Protestas en centro militar West Point en las entrañas del monstruo (English)

31.May.04    Análisis y Noticias

Protesters at West Point say Rumsfeld must go
Marchers blast Bush on Iraq
By Kathianne Boniello
Poughkeepsie Journal

Rachel Lagodka of New Paltz lagged behind the
boisterous stream of people
marching Saturday to the gate of the U.S.
Military Academy at West Point.With a sign around her
neck reading ‘’Rummy is Scummy,'’ Lagodka shuffled
along just inches at a time, relying on a pair of
crutches to bear her

As roughly 200 people chanted for the resignation
of U.S. Secretary of
Defense Donald Rumsfeld, who gave the West Point
commencement speech
earlier in the day, Lagodka said she couldn’t
miss the protest.

‘’He has the nerve to come this close to us after
all he’s done,'’ Lagodka
said of Rumsfeld, who has faced numerous calls
for his resignation since a
scandal erupted over the treatment of Iraqi
prisoners by U.S. troops.

Protesters descended on Highland Falls, a village
just outside the gates
of the U.S. Military Academy at West Point, to
voice opposition to
Rumsfeld, the Iraq war and the Bush

The Department of Defense had no comment on the

Lagodka, using crutches because of an injured
knee, was among people from
around the region attending. Some brought
children or pets or used
wheelchairs. Others had long rectangular boxes
painted to look like
flag-draped coffins.

At least one soldier, Ivan Medina of Middletown,
whose twin brother Irving
was killed in November while serving in Baghdad,

‘’I fought this war, I saw my fellow comrades
die,'’ he told the crowd as
his parents, Jorge and Ana, stood by, wearing
shirts with Irving Medina’s
picture. ‘’Why? So Bush could settle the vendetta
that his father started
12 years ago? … I’m proud of my military
comrades, but I’m disgusted by
the commander in chief that we have.'’

Grieving parents

Jorge Medina, whose wife was wearing their slain
son’s dog tags, also took
the microphone to denounce President Bush.
‘’We have to vote and get rid of this guy,'’ he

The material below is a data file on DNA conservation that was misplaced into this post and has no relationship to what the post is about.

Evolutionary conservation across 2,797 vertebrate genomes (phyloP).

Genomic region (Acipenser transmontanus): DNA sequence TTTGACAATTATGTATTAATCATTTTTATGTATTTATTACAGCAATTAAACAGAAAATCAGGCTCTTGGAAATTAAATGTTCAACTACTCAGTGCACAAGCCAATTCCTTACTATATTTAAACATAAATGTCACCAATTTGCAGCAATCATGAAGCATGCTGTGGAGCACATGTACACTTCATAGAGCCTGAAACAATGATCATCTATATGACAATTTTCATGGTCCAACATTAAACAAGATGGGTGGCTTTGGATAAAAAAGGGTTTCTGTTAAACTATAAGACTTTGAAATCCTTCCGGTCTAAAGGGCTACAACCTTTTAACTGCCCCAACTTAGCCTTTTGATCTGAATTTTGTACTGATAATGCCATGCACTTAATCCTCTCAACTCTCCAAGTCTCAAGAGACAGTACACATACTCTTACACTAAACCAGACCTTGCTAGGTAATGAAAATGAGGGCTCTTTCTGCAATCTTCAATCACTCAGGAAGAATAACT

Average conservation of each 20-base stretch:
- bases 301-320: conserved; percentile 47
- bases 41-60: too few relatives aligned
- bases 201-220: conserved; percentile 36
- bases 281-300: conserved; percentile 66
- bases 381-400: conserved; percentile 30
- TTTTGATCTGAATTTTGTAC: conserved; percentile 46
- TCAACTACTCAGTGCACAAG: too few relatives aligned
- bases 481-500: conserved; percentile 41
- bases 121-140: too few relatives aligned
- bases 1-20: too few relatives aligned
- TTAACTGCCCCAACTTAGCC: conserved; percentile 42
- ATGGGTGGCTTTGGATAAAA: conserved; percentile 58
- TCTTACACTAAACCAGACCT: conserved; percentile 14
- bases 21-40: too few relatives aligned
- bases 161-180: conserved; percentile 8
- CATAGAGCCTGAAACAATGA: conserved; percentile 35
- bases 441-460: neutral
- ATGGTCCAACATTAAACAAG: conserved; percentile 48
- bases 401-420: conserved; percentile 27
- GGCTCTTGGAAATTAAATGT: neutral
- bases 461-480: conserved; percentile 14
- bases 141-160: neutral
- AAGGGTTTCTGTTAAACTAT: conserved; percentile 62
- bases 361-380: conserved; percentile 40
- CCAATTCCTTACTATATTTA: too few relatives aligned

said as the marchers cheered.

Organizer Michael Sussman, an Orange County civil
rights lawyer who
opposes the war, said ‘’all the political parties
need to know that
there’s a large constituency of American people
who oppose this war.
‘’A price has to be paid, in that (Rumsfeld)
should no longer be in that
position,'’ Sussman said.
But some Highland Falls residents didn’t
appreciate their village being
used as a political stage, especially during the
West Point graduation.
About 20 people carrying American flags and signs
reading ‘’Support West
Point'’ protested the marchers.
‘’West Point is part of this community,'’ said
Annie Scott, a Highlands
town councilwoman. ‘’This weekend is for our
veterans. These vets should
not have to contend with something of this
nature. … I think they could
have chosen a better place and a better time.'’
Sussman denied the protesters were seeking to
disrupt graduation.

For Guy DeBord of the City of Poughkeepsie,
dissent was part of the
marchers’ message.
‘’People are getting duped into thinking that
disagreeing with the
administration is anti-American or
anti-patriotic,'’ he said.
Robin Smith of Highland attended because, she
said, ‘’I was hoping that
some sort of show of numbers would show this
administration that dissent
is alive and well. The war is unethical and
At least one person watching the protests on both
sides saw something
‘’What I see before me is America,'’ Fort
Montgomery resident Jimmy Bailey
said. ‘’The right to have an opinion and the
right to speak your deep
feelings on an issue. I’m proud of them all.'’